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post #1 of 29 (permalink) Old 04-13-2007, 09:25 AM Thread Starter
 
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First time with TNVR...

I have a garage that is hosting 3 feral cats, a mom and two 9-month old kittens. Dad cat visits infrequently for food. I've been feeding them regularly since November. On Tuesday, I caught mom cat and took her to the vet to be spayed. He determined she had just whelped another litter of kittens in the last 12-24 hours, so I returned her home to her kittens (she whelped them somewhere else). That same afternoon, I caught the Tom cat! He was neutered and returned later that day.

The next two days yielded nothing....mama won't go near the traps (smart girl) and the two 9-month olds are very skittish. One of the "kittens" looked pregnant--and lo and behold, I went to the garage to set the traps this morning and I heard tiny squeeks. I think the 9-month old had kittens. In the meantime, I think the mom cat's litter died....she's been at my garage almost full-time since Tuesday and she doesn't look like she has any milk (no milk in when we took her to the vet on Tuesday).

What do I do? I'm hesitant to trap right now, because I don't want to catch the new mom. Is it safe to try and find the kittens and move them into a box in the same spot in the corner of the garage? I'm afraid her kittens are on the concrete floor (we're in Michigan with freezing temps). Help!
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post #2 of 29 (permalink) Old 04-13-2007, 09:56 AM
 
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Lord yes... get them off the garage floor. Even leave them in the same spot, just provide a box/blanket. I'm not sure about trapping the mother yet... just wait and see .. make certain she does not have a live litter somewhere else first. Keep us posted...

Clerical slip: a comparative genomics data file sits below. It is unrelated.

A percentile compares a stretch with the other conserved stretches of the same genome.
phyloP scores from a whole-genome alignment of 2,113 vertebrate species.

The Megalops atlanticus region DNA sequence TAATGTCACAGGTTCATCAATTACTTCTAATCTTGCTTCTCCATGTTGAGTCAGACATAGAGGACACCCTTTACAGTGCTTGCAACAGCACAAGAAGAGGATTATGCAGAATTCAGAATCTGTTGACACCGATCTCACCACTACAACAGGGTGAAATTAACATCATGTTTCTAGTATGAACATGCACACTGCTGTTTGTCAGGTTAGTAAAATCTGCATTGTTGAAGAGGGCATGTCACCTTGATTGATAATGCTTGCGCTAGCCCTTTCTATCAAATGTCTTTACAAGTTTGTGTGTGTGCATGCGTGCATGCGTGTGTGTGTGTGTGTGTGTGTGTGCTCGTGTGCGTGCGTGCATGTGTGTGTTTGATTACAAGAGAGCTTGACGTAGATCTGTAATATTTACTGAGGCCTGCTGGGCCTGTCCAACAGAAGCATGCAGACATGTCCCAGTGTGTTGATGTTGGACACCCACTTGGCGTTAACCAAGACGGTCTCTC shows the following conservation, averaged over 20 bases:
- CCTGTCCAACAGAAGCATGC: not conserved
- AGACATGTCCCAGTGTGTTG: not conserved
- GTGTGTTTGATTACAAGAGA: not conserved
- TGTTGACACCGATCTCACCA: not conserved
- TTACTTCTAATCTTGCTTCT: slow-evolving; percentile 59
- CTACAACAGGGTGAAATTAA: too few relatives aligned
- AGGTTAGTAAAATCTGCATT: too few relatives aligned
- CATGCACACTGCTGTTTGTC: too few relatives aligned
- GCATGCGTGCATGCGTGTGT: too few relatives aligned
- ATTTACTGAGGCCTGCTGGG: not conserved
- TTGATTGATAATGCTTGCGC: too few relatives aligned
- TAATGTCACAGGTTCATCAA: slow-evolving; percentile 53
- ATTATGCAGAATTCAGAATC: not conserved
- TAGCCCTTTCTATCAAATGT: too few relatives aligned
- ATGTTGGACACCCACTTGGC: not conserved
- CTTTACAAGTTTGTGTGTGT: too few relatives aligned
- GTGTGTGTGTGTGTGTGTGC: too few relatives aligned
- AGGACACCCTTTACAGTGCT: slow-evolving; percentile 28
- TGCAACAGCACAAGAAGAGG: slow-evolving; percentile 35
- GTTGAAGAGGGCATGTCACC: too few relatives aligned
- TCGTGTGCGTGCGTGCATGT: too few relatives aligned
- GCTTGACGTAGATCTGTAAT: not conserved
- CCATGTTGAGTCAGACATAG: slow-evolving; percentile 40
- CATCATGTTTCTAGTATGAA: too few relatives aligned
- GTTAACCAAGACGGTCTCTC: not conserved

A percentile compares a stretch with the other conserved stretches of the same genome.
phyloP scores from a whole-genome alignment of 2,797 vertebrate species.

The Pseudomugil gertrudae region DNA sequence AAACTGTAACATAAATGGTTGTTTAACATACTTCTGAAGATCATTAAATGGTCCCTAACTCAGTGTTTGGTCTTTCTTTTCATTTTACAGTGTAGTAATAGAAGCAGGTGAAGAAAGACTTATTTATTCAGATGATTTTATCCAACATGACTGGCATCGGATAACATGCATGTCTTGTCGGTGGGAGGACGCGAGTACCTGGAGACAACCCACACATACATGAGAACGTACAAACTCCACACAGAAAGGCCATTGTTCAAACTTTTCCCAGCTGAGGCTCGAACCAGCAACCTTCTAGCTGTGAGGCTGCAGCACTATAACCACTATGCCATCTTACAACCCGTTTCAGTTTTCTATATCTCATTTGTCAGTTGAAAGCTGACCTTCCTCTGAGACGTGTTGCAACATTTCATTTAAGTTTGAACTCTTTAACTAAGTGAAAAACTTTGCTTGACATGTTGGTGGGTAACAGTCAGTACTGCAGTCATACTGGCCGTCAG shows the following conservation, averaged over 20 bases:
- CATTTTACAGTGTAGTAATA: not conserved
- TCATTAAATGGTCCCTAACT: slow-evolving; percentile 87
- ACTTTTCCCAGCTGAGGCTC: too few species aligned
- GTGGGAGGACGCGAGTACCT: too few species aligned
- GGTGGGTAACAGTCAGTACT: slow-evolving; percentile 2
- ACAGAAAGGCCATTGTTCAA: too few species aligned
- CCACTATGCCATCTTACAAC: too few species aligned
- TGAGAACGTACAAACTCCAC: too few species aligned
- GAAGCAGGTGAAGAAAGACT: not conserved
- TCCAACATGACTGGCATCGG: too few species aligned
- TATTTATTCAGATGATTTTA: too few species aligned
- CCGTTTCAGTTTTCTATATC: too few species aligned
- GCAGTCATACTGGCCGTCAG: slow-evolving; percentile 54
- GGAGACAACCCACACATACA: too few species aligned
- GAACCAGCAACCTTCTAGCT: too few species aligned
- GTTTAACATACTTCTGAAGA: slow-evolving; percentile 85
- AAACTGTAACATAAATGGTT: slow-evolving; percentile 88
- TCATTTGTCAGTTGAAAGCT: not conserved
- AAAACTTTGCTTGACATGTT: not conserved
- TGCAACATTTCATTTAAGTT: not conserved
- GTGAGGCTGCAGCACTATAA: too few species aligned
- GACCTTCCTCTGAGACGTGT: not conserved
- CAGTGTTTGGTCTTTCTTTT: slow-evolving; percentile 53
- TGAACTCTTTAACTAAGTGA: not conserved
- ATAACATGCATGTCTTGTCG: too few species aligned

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post #3 of 29 (permalink) Old 04-13-2007, 10:09 AM Thread Starter
 
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helping new mother

So....it's safe to touch/handle the new kittens? I'm not even certain that she's done birthing.....I just heard tiny little squeeks.

Mama is hidden behind furniture/bicycles/etc, so it'll be disruptive to move stuff to find her. I do have a heated outdoor kennel pad (bought that for them this winter), which they often sit on to keep warm. It's out in the open, so I don't think mama wanted to have her babies there. I was thinking about installing the heated kennel pad into a box--good idea?
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post #4 of 29 (permalink) Old 04-13-2007, 04:39 PM
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That's worth a try. Or tempt mother cat to eat elsewhere and fix the box in a nice cozy, private place with the kennel pad and covers that you can change. You'll need to touch the kittens as often as possible, so that they become socialized. That way, when they're old enough, a shelter will take them and adopt them out...or you can do it! Good luck, and thank you for caring for this family.

I would wait for the birthing to be complete before touching the kittens, because Mother cat (if she's there) could attack you. If necessary, though, wear thick leather gloves. Poor babies. So many ferals! And not enough people who care for them. We have some great people here who do though, and you're one of them now!




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post #5 of 29 (permalink) Old 04-13-2007, 05:01 PM Thread Starter
 
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thanks for the advise....

The feral cats I have in my garage are very anti-social! When I took the older mama cat to the vet on Tuesday, the vet took her out of the trap to evaluate her, because I told him I was suspicious that she recently had kittens. I have NEVER seen a cat go so completely bonkers!! She was acting as if the exam room was a box and was literally scaling the walls. Everything went flying....syringes, the scale....it was complete pandamonium! I guess I share all of this because these feral cats don't seem even remotely approachable (unlike several other stories I've read in this forum today). I'm quite certain that her litter has died

Anyhow....I don't think that the 9-month old, whom I'm quite certain had her OWN litter today, will be any more friendly. When I go to the garage to feed them, they run and hide!

While waiting for replies to my post, I called my local humane society and the vet that neutered my mr. tom cat earlier this week. They suggested that since these cats are so distrustful, I may spook the new mom cat...which would lead to the newborn's demise.

Added to the chaos, we have a raccoon that has been visiting the garage to eat the cat food. We are now taking the cat food up before we go to bed....but, I'm fearful that mr. raccoon may go after the kittens.